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The Greek Heritage in Victorian Britain (edition 1984)

by Frank M Turner

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Herzenslust's review
Bits I found interesting in: The Greek Heritage in Victorian Britain by Frank Turner (The best chapter is Victorian Humanistic Hellenism)

William Gladstone wrote Studies in Homer and the Homeric Age (3 Vols.1858). Between 1847 and his death in 1898 he produced seven volumes on Homer and a very large numbers of articles. For better or worse, his works on Homer constituted the single most extensive body of Victorian Homeric commentary.

Gilbert Murray: When the polis was crushed under the Macedonian invasion, the reasonably sane civic life and the worship of the Olympians collapsed. Thereupon ensued the rise of new religions founded on mysteries, mysticism, and a rejection of the notion of humankind as the forger of its own world. It is a rise of asceticism, of mysticism, in a sense of pessimism.

Murray: The Olympians had possessed the supreme religious virtue of having “issued no creeds that contradicted knowledge, no commands that made man sin against his own inner light.” The gods of Greece had not been fully rational creatures, but they had not stood as barriers against the achievement of rationality.

Lewis Farnell felt, that recognition of the dark and superstitious roots of Greek religion should not lead to the neglect of “the flowers and the fruit which derive their nutriment from those roots.”

Percy Gardner: The truth communicated through their sculpture and awakened in the observer was the prescriptive moral truth of the polis rather than the mere description of physical nature.

P.Gardner: The shared values and moral expectations of the polis provided both an ethical ideal that the artist might strive to express and a cultural restraint on the excessive individualism that might separate him and his activity from his audience.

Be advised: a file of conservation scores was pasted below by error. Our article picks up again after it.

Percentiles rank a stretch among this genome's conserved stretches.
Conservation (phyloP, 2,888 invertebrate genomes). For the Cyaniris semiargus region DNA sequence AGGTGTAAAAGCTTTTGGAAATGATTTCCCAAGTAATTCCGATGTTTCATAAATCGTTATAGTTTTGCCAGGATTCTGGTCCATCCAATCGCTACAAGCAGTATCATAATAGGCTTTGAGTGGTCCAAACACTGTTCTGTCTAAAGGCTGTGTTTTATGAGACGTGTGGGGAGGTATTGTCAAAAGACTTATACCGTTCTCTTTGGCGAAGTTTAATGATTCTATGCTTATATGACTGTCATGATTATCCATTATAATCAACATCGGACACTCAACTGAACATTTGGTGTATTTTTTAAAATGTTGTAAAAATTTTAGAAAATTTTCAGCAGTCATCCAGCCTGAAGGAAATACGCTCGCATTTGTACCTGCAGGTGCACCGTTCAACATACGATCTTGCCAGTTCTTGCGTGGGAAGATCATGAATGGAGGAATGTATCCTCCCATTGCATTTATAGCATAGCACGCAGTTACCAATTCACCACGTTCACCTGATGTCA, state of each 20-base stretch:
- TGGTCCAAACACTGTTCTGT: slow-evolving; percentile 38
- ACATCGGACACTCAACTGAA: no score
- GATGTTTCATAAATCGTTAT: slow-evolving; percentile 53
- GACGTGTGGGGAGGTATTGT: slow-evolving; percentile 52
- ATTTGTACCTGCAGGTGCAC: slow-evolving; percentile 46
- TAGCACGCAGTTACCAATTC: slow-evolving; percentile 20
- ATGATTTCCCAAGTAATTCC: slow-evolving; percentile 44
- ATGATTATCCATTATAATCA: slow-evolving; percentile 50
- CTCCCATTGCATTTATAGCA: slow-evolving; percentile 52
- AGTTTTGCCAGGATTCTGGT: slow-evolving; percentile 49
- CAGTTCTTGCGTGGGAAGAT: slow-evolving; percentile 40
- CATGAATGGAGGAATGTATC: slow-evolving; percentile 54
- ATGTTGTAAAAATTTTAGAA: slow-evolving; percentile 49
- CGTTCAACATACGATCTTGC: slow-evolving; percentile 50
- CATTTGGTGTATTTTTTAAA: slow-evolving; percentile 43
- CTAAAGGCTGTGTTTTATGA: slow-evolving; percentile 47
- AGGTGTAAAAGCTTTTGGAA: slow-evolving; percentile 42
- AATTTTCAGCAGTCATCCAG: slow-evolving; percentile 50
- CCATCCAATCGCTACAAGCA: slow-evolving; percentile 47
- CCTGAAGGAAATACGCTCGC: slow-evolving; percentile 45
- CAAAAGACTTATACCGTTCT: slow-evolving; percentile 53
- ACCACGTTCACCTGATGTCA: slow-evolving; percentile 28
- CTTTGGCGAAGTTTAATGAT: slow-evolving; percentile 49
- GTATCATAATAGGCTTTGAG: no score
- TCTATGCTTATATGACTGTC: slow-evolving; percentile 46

Charlotte Young, novelist: The history of the Jews shows what God does for men; the history of Greece shows what man does left to himself. ( )
  Herzenslust | Apr 27, 2012 |
All member reviews
Bits I found interesting in: The Greek Heritage in Victorian Britain by Frank Turner (The best chapter is Victorian Humanistic Hellenism)

William Gladstone wrote Studies in Homer and the Homeric Age (3 Vols.1858). Between 1847 and his death in 1898 he produced seven volumes on Homer and a very large numbers of articles. For better or worse, his works on Homer constituted the single most extensive body of Victorian Homeric commentary.

Gilbert Murray: When the polis was crushed under the Macedonian invasion, the reasonably sane civic life and the worship of the Olympians collapsed. Thereupon ensued the rise of new religions founded on mysteries, mysticism, and a rejection of the notion of humankind as the forger of its own world. It is a rise of asceticism, of mysticism, in a sense of pessimism.

Murray: The Olympians had possessed the supreme religious virtue of having “issued no creeds that contradicted knowledge, no commands that made man sin against his own inner light.” The gods of Greece had not been fully rational creatures, but they had not stood as barriers against the achievement of rationality.

Lewis Farnell felt, that recognition of the dark and superstitious roots of Greek religion should not lead to the neglect of “the flowers and the fruit which derive their nutriment from those roots.”

Percy Gardner: The truth communicated through their sculpture and awakened in the observer was the prescriptive moral truth of the polis rather than the mere description of physical nature.

P.Gardner: The shared values and moral expectations of the polis provided both an ethical ideal that the artist might strive to express and a cultural restraint on the excessive individualism that might separate him and his activity from his audience.

Charlotte Young, novelist: The history of the Jews shows what God does for men; the history of Greece shows what man does left to himself. ( )
  Herzenslust | Apr 27, 2012 |

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